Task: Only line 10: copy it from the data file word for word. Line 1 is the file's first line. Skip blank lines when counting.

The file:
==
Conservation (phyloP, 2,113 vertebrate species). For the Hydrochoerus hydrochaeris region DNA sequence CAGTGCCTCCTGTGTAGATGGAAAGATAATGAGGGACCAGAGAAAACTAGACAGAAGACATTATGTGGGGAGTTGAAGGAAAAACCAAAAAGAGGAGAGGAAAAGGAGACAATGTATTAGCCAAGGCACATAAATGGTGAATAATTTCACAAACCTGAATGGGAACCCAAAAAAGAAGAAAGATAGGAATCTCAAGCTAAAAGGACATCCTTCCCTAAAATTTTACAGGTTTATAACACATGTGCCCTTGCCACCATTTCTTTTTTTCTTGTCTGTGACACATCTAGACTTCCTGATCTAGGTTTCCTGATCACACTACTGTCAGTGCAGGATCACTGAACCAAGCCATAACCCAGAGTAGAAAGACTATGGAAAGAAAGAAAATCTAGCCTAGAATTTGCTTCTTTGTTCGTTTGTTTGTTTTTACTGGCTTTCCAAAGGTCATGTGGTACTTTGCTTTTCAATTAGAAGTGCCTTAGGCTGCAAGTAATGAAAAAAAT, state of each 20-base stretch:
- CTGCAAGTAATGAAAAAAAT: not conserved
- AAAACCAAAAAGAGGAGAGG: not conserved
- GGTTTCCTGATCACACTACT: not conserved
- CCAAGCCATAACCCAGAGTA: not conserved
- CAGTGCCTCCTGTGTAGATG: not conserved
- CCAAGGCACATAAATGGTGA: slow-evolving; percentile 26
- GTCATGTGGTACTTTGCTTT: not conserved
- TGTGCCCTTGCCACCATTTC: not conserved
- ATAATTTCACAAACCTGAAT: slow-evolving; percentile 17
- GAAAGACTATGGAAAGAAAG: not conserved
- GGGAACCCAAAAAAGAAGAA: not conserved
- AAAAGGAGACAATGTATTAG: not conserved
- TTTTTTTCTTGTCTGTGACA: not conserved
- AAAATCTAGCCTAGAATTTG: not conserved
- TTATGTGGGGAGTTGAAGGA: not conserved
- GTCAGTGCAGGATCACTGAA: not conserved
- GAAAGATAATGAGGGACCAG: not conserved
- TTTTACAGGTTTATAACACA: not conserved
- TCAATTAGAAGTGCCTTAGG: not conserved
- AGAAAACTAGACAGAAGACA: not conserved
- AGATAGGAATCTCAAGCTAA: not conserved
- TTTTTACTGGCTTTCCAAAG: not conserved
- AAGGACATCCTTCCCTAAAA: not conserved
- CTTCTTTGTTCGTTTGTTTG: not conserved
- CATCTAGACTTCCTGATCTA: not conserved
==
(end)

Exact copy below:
- ATAATTTCACAAACCTGAAT: slow-evolving; percentile 17